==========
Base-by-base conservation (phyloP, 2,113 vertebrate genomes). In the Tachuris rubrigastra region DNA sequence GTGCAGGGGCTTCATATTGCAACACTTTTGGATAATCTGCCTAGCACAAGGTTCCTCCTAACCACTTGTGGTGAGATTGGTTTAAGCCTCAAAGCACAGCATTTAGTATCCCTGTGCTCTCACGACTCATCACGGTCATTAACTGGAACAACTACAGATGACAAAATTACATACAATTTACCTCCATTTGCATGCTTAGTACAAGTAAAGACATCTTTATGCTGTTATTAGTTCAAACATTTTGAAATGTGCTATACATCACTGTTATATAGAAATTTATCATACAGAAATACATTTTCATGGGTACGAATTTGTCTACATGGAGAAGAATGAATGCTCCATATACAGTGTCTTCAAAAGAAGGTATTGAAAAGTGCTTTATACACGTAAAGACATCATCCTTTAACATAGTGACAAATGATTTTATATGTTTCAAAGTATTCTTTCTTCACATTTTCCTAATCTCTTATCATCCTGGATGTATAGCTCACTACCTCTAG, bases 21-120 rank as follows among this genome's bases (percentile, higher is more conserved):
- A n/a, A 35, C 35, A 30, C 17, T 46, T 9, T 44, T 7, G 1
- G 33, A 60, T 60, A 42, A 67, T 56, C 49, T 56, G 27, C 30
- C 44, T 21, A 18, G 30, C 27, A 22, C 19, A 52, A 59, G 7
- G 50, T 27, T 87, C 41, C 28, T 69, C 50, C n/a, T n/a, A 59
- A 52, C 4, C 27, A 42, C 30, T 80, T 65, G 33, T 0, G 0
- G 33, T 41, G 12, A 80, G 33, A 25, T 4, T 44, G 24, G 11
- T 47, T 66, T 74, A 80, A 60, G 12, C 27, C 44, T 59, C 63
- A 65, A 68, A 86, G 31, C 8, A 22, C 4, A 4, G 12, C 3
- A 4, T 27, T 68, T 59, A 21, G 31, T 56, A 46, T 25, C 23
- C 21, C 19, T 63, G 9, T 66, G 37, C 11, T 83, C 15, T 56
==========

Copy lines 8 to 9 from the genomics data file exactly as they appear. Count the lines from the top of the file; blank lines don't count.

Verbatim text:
- T 47, T 66, T 74, A 80, A 60, G 12, C 27, C 44, T 59, C 63
- A 65, A 68, A 86, G 31, C 8, A 22, C 4, A 4, G 12, C 3